Iceland other than Reykjavik?
I can add two restaurants to the list of Outside Reykjavik goodness:
in Vik, we ate at Halldorskaffi - http://www.halldorskaffi.is/index.php/matsedhill
GREAT fresh fish, terrific soups and breads, very good pizzas, and excellent apple pie. We ate there all three nights we were in town, partially because the alternatives were hotel restaurants, and the N1 station, but mostly because it was so good.
In Grindavik (south of the airport and the Blue Lagoon) we really enjoyed the Salthouse Restaurant - http://salthusid-english.weebly.com/
Great fish, very friendly service, best lobster (langoustine) soup I've had in Iceland (including Sea Baron and the Langoustine place in Hofn)
I got married (we eloped) by one of the waterfalls near Hotel Ranga in 2010. I arranged to have a 6-course menu for the two of us on our wedding night and 5-course menus on the evenings before and after the wedding. The food was fantastic, locally sourced and very creative, but heavy. 5 courses were more than enough and frankly, all 5 could have been smaller, especially were proteins were concerned. We opted for wine pairings each night and the pourings were more than generous. In all, we had a great time! I highly recommend arriving around noon, having a very light lunch, enjoying the surroundings in the afternoon, eating a later dinner, staying the night and partaking of the awesome buffet breakfast. You'll spend a pretty penny, but for a night it's worth the splurge.
If you get a chance to go to the Snaefellsnes Peninsula, I highly recommend a night or two at Hotel Budir. The food and experience were a little more subdued than at Hotel Ranga, but came a close second in quality. We stayed in a lovely room that had a bathtub right in the room. It was one of the best rooms in the house, but we called a few days in advance to book it and were offered the room at the regular rate, which was awesome. Needless to say, they weren't very busy that night (it was a weeknight in early October).
The food was great, with unusual options, in the Isafjordur area, but that's way off the ring road.
We enjoyed the Myvatn and Husavik areas, but our food experiences there didn't blow me away.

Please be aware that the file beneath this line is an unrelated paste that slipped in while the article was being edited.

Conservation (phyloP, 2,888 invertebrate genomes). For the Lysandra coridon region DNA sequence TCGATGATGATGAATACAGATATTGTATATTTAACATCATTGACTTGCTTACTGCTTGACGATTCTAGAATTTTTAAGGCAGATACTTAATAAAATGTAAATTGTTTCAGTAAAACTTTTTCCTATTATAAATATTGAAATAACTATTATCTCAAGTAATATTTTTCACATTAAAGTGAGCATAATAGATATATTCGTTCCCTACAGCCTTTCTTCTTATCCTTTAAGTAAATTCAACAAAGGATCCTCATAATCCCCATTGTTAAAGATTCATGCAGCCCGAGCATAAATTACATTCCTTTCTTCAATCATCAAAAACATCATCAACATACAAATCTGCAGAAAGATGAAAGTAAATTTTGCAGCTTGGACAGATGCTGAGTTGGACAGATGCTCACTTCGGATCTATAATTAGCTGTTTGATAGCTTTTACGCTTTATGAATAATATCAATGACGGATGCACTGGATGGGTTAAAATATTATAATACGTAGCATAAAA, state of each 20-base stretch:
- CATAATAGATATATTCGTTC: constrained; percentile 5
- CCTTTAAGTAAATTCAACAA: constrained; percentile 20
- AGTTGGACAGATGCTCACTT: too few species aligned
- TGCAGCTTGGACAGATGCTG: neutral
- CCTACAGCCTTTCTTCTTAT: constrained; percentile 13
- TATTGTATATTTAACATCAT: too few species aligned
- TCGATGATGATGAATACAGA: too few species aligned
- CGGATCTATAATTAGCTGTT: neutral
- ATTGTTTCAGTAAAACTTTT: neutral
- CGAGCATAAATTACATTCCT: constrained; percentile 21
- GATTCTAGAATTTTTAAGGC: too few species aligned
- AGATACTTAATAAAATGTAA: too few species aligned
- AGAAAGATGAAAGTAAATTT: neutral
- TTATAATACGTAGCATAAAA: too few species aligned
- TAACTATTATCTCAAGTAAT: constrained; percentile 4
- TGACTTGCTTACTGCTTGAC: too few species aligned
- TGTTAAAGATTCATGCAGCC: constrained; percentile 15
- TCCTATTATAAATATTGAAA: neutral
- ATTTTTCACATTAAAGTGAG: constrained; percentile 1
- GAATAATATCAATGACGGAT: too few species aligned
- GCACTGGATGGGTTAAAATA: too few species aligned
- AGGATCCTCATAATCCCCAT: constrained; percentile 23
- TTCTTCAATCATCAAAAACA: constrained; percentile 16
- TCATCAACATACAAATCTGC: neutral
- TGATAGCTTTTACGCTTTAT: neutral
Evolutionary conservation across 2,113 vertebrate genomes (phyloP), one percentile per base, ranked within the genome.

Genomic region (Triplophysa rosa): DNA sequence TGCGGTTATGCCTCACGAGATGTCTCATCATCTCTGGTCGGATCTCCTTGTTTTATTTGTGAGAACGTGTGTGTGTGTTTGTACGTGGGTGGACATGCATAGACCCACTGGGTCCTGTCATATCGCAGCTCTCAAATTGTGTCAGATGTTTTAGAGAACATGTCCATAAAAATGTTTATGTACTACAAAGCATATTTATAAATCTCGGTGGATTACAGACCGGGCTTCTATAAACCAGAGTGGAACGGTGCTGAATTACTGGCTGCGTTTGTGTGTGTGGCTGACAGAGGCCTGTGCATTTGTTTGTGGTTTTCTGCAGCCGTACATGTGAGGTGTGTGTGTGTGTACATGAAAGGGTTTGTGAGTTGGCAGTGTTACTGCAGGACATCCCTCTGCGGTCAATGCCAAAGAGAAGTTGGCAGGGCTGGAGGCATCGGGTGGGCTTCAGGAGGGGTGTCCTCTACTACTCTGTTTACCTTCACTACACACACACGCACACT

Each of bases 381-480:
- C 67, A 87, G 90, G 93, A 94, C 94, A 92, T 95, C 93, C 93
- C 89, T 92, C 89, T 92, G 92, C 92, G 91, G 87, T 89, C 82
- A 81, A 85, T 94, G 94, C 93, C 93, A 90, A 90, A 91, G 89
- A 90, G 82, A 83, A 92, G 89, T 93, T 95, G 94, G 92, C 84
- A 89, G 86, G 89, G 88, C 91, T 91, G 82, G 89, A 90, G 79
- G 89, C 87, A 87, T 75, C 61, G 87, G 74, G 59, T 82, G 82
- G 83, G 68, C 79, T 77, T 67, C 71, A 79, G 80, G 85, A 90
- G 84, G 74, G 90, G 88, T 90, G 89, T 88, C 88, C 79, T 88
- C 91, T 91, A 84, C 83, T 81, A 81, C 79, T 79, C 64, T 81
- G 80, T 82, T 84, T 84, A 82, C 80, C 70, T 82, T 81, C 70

We spent 3 weeks driving around most of the island. If you want more details about some of the lesser known places, I'll dig up my guidebook and journal. I may have listed restaurant names in my journal, or else marked up my guidebook. I also may have detailed most of the meals we ate, particularly anything memorable. Look up my profile and drop me an email if you're interested. Always happy to chat about excellent trips. Iceland was otherworldly, in terms of untamed nature.
One place I visited twice while in Reykjavik was Einar Ben. It's not hip, happening or now, but the food was just delectable! I had the most tender and perfectly cooked lamb of the whole vacation, plus foal and a raw, cured minke whale. Other dishes tasted were a creamy smoked haddock soup, cream of celery root soup, a salt cod appetizer and a poached char entree.
We had very fine foods and unbelievable variety at Hotel Ranga and Hotel Budir. These are the types of places that bake their own breads and are fairly strict locavores when it comes to produce and proteins. Some examples are: pink footed goose, puffin and reindeer carpaccio.
In Isafjordur, I think the restaurant's name was Polurim. The food was fantastic. I think it was in a small hotel. We ate cod cheeks in a vol au vent shell with a small side salad, a sparkling mussel soup, puffin with blueberry sauce and a porpoise dish that was gamey and steak-like in look, texture and taste.
In the south of the country, we seized upon opportunities to eat the langoustines in various preparations. As a Canadian, I am a bit spoiled by our East coast lobsters. Although the langoustines are incredibly sweet, they are a heck of a lot of work to deal with when they're in their shells. They're much nicer to appreciate in a soup, IMHO.
Had we spent more time in Reykjavik, we'd surely have branched out and tried some of the more chic places. I'm sure that the restaurant scene has changed much in the 3+ years since I was there.
We really tried to eat Icelandic cuisine, rather than seek out sushi, burgers, pizza or any other influences from other parts of the world. We were forced to eat pizza a couple of times in small towns and it was pretty horrid, though fascinating to see the small-town Icelandic take on pizza.
Cured trout, char and salmon were easily had and lovely, albeit a touch salty (I'm used to sweet/salty lox). Herring served at many breakfast buffets was divine. My husband vouches for the many hams and cured meats at those buffets as well. I never made it past the herring and cured fish!
Hope this helps!